(5.2 out of 10)
|Number of Jobs:||50,100|
|This Job is Ranked in|
|Best Construction Jobs||#5|
|The 100 Best Jobs||#86|
Cement masons and concrete finishers perform specialized masonry work dealing with finished concrete (cement masons) and poured concrete (concrete finishers). The jobs are usually outdoors on construction sites and may be physically demanding. Seasonal work is common in colder climates. Required skills are similar across the country, but building codes and weather-related working conditions have an impact on local job conditions. Knowledge of the properties of cement is essential, including how variable weather conditions may affect the pouring, leveling, setting, and finishing processes. Cement masons doing decorative finished work employ design, color, and visual skills. Commercial projects can last for years and demand more specialized skills, while residential projects may take only a few days. Cement masons tend to work with finished cement forms and mortar to erect walls and other above-ground structures.
Concrete finishers pour wet cement into various forms and tend to work on foundation slabs, sidewalks, roads, curbs, and other ground-level projects. "The cement mason's work begins where the finisher leaves off," observes Al Herndon, who oversees masonry training in Florida for the Florida Masonry Apprentice and Education Foundation. Some masonry projects, particularly on smaller residential jobs, require one mason to do both cement and concrete work. But at larger, commercial jobs, there is more likely to be separate masons for each job. "A cement mason will tell you he has more skills than a concrete finisher, and a concrete finisher will tell you he has more skills than a cement mason," Herndon jokes. Cement masons need to be able to follow detailed directions to make complex building components. Concrete finishers, on the other hand, must know how to work quickly and effectively to pour and shape concrete. "You have to do it correctly the first time," Herndon says. "You don't get a second chance with cement."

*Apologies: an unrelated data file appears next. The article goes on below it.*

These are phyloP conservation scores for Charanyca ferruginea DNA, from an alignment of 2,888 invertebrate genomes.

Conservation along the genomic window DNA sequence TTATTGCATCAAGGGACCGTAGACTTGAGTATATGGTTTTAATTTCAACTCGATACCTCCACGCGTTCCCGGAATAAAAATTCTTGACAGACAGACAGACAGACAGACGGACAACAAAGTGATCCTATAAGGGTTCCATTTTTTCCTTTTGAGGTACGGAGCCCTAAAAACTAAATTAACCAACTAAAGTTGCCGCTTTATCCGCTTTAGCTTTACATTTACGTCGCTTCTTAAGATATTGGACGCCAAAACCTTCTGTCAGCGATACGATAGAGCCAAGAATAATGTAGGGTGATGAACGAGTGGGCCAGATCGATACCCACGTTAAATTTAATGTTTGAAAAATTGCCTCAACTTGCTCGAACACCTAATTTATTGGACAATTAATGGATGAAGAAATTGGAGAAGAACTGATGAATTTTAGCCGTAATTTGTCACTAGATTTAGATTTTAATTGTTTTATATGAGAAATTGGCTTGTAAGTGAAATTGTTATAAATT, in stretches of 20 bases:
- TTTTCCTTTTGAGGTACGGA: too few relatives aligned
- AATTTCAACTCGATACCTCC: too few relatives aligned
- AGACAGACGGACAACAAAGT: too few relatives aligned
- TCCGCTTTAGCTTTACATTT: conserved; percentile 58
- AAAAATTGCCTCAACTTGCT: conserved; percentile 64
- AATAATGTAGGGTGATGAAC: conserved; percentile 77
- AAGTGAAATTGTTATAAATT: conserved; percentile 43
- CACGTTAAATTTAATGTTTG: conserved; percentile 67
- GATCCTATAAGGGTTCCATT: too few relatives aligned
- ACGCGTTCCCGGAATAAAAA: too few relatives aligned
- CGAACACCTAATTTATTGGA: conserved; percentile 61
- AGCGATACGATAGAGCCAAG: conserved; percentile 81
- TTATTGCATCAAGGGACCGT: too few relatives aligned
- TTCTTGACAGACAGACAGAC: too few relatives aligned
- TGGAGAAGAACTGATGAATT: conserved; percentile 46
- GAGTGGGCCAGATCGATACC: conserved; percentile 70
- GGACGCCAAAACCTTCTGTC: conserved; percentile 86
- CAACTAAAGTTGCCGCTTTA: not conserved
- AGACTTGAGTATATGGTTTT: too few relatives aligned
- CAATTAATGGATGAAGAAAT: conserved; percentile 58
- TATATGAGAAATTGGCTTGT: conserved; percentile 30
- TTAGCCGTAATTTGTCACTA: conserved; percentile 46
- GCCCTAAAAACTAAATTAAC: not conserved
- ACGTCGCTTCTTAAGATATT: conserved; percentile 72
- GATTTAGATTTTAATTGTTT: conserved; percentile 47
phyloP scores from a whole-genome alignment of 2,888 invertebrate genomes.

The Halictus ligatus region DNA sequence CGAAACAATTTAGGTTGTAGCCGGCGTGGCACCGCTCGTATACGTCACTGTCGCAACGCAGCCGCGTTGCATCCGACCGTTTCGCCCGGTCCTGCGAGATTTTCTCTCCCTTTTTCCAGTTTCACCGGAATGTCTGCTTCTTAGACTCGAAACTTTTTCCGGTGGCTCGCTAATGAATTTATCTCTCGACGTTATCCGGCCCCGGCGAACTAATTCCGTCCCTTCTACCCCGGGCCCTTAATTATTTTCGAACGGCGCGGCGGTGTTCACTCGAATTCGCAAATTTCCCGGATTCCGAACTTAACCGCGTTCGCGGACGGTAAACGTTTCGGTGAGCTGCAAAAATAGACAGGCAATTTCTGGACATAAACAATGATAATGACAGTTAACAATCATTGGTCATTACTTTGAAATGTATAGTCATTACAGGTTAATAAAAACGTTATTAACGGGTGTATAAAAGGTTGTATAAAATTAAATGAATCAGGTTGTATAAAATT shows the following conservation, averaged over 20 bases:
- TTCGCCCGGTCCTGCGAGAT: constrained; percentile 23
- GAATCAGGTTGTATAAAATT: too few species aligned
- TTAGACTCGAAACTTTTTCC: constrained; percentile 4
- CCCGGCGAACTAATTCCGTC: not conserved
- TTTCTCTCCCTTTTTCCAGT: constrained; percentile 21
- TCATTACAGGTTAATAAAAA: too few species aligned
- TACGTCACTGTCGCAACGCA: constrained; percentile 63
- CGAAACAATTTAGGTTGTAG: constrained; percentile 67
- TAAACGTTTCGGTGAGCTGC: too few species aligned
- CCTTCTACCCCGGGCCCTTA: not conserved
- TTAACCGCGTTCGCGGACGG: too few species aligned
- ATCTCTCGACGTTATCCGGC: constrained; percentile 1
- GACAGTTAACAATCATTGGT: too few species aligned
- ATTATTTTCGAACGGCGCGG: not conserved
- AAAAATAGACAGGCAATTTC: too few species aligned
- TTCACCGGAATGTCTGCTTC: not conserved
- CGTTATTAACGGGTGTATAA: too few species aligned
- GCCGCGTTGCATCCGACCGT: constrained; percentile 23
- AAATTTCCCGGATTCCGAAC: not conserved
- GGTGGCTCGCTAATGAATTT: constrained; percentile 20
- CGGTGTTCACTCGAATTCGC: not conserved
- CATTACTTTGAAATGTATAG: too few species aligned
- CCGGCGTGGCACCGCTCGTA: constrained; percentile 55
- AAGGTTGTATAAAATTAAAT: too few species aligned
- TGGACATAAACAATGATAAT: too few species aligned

Job opportunities are directly linked with economic growth and building activity. After several very lean years, the pace of both residential and commercial building work is picking up. The Bureau of Labor Statistics (BLS) predicts employment growth of about 35 percent between 2010 and 2020. That's a projected 50,100 new jobs and 22,800 replacement jobs. There were 135,330 employed cement masons and concrete finishers in 2011; this excludes self-employed contractors, who accounted for 6 percent of cement masons and concrete finishers in 2010.
According to the BLS, cement masons and concrete finishers had median earnings of $35,600 in 2011, or $17.11 an hour. The best-paid earned about $62,600, while the lowest-paid earned $23,180. Experienced journeymen can earn top dollars if they're able to perform multiple masonry skills. Apprentices earn about half the salaries of basic journeymen. Employment sectors that pay well include federal and local government, as well as architectural and engineering firms. Top-paying markets include Fairbanks and Anchorage, Alaska.
Entry-level masons often enter the industry after high school and receive on-the-job training. As they gather experience and perspective, they tend to seek apprenticeship training in their early 20s after deciding to make a career in masonry, Herndon says A free, two-year, 144-hour apprenticeship program is available for craftsmen in both union and non-union contractors. Roughly half of all cement masons and concrete finishers complete apprenticeship programs, entitling them to higher pay and more advancement opportunities.
Masons can expect to work for both union and non-union contractors and can access job opportunities through either employment channel. Personal contacts and word-of-mouth are common entry points into the profession, usually after high school. Increasingly, specialized construction trades programs at high schools seek to interest future masons and provide them some of the employable skills they will need. Willingness to travel also may help, as some masonry contractors bid on work projects across a large geographic area. Better math skills are a growing priority for the industry.
|Stress Level||Above Average|
Last updated by Philip Moeller.